an interview with the radio department
    • MONDAY, JUNE 07, 2010

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    Johan Duncanson is an extremely nice guy, and his band The Radio Department have a stellar record out called Clinging To A Scheme. He took a minute to talk to me about the band's longevity, their simple style of working, and their knowledge of a certain intimate secret in American cinema.

    Clinging To A Scheme, the third LP from Swedish rock outfit The Radio Dept., has been called a multitude of things by pundits, including one particularly overwrought word currently woven tightly in the fabric of talking about independent music. The attention is perhaps due to their limited interaction with the American market, coupled with a patently stellar collection of pop rock assembled in a style similar to current "indie" acts like Pains of Being Pure At Heart and Toro Y Moi (although more rock, less chill). The noise is aesthetically displaced; a 1980s sensibility with washed-out, almost disinterested sounding vocals. Normally the stock phrases shelf would provide a music-journo the perfect word for this package, but after talking to Johan Duncanson, the singer and main songwriter for the group, I'm enticed to spend more time thinking about what that word might be. Let's start with his thoughts on the subject: "The shoegaze thing that a lot of people refer to with the Radio Dept. is just plain wrong."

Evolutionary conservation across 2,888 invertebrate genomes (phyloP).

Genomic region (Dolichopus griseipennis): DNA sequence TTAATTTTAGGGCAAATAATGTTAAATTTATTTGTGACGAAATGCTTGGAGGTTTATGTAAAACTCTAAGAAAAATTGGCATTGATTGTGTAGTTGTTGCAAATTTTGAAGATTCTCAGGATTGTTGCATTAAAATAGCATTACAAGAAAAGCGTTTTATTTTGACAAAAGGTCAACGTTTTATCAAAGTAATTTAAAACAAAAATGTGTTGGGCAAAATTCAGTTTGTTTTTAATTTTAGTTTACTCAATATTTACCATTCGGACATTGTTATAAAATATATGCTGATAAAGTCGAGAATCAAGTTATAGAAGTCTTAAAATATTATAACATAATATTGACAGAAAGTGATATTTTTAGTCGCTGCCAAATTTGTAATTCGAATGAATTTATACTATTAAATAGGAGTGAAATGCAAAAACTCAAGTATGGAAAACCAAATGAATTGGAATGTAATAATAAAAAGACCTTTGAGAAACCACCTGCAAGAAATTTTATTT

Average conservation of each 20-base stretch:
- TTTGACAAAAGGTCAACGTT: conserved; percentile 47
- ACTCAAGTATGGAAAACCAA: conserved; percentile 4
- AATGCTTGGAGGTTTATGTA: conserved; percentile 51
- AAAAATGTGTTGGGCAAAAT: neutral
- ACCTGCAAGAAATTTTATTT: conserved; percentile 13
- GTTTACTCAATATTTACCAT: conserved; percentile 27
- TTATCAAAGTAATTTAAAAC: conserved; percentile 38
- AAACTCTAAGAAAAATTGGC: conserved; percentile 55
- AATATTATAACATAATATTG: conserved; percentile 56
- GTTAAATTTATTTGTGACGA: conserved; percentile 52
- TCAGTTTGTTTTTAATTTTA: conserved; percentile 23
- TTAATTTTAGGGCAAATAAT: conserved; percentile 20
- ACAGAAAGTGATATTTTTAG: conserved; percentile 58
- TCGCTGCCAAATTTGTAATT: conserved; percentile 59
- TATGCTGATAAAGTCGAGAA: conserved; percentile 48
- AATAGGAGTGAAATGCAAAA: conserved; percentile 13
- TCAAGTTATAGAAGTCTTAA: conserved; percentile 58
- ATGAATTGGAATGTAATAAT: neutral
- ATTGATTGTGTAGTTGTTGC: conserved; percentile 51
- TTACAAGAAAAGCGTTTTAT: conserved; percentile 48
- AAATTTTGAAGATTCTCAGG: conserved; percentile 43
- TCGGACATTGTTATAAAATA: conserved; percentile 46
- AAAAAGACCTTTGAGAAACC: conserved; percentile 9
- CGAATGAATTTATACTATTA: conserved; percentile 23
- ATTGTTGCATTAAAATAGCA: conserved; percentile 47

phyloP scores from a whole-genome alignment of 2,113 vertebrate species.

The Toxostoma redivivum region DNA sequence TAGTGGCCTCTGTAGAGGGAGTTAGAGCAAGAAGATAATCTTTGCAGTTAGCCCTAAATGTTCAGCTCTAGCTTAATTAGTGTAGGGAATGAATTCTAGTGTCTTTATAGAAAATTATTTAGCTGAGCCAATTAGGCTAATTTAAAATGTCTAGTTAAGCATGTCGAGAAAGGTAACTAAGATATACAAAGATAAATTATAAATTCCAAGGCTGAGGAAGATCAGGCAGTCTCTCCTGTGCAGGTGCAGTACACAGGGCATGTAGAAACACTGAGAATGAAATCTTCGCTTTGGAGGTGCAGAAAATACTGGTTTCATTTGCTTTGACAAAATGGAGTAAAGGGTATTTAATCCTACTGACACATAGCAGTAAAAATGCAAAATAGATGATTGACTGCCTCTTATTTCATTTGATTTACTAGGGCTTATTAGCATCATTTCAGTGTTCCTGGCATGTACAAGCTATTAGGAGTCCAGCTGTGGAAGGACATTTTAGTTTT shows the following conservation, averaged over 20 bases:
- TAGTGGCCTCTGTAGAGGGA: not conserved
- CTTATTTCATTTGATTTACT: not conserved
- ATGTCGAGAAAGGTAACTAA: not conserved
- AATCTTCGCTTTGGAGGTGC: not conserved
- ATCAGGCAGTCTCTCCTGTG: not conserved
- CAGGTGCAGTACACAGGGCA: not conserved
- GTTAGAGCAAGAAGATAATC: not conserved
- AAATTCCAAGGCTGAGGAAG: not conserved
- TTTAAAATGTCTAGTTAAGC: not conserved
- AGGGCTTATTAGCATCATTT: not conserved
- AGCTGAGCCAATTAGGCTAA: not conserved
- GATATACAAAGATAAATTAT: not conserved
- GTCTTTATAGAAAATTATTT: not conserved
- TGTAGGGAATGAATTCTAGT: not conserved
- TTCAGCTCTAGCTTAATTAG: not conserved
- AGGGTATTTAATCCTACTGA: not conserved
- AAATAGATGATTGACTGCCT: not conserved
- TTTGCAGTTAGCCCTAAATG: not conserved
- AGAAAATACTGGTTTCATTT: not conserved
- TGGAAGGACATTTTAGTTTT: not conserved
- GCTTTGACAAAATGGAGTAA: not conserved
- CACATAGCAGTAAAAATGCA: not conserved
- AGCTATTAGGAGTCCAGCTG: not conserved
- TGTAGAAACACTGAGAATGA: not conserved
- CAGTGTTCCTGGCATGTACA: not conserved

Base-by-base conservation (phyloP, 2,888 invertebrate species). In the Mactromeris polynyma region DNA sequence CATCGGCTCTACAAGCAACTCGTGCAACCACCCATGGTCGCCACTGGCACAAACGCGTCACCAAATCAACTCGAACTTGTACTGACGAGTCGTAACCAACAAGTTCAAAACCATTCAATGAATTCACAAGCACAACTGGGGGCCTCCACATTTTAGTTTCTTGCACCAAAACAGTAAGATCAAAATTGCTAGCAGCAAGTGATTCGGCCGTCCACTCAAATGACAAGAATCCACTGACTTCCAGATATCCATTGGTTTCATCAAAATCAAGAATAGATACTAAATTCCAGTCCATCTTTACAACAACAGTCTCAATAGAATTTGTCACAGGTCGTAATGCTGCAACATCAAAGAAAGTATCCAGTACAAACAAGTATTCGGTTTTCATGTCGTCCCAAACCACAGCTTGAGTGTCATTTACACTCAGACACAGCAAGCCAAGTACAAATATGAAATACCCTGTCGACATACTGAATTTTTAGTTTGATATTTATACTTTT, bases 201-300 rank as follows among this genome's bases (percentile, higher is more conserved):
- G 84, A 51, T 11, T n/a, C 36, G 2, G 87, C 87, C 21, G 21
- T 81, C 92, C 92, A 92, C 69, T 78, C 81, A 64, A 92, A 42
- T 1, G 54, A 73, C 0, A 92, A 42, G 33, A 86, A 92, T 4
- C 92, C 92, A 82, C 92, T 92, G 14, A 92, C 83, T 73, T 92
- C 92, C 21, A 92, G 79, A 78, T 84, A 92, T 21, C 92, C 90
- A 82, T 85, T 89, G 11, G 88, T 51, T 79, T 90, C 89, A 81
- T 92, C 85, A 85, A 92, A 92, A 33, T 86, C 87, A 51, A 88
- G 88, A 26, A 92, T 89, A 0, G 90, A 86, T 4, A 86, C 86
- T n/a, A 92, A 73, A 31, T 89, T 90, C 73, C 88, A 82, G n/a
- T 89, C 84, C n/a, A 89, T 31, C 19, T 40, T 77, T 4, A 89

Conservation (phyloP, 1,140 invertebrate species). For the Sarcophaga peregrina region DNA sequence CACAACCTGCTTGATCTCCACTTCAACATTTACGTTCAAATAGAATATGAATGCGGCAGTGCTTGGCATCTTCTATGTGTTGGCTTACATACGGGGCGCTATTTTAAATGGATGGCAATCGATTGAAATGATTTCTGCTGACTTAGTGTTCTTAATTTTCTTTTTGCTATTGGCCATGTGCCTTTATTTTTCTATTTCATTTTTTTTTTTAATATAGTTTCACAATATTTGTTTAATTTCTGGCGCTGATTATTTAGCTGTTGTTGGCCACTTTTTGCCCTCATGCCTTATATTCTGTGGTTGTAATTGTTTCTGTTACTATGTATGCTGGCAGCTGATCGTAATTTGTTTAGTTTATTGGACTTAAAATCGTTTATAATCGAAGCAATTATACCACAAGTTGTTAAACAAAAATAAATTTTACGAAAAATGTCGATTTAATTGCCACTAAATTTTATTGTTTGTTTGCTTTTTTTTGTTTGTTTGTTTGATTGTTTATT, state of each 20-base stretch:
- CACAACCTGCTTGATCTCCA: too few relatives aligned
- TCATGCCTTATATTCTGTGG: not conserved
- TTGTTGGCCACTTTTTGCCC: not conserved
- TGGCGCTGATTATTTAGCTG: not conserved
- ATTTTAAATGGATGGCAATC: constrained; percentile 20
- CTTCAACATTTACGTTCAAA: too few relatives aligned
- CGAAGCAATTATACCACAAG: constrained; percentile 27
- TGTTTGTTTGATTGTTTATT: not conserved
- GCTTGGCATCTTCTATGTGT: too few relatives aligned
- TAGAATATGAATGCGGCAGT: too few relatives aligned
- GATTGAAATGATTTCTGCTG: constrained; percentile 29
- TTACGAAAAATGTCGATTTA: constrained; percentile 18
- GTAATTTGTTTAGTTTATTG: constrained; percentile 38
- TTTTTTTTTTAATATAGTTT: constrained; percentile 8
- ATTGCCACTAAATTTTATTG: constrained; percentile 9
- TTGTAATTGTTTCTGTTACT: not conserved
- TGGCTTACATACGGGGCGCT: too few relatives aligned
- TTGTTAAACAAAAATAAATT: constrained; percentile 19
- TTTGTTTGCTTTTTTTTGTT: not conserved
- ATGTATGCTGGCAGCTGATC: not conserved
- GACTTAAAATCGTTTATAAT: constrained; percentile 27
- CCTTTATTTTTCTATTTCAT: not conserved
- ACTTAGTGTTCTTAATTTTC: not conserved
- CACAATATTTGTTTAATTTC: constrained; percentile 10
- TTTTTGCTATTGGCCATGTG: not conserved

Like the title of their album, their music is easy to process in a variety of ways, ultimately leading to the confusion of its origin. "Scheme" can refer to a schedule of sorts, but here, it refers to a nefarious plot. "We wanted people to get the impression that we're up to no good" Duncanson told me over the phone. Hard to believe when the album in question, while discussing youth culture and its corruptibility, is also just a sh*t-load of fun to put on. Even less suggestive of no good- almost nothing has changed in the recording process of the band. They still use personal homes as a base of operation, and they still deny their label the ability to mettle in the process, whether it's with outside opinions or producers. Duncanson said "I have a very hard time compromising, it took me years to be able to compromise with [the band]". It makes sense, considering the Radio Dept. as we now know it had its inception at his hands, sprouting from a series of songs he wrote on the side and subsequently presented to future bandmate Martin Larsson.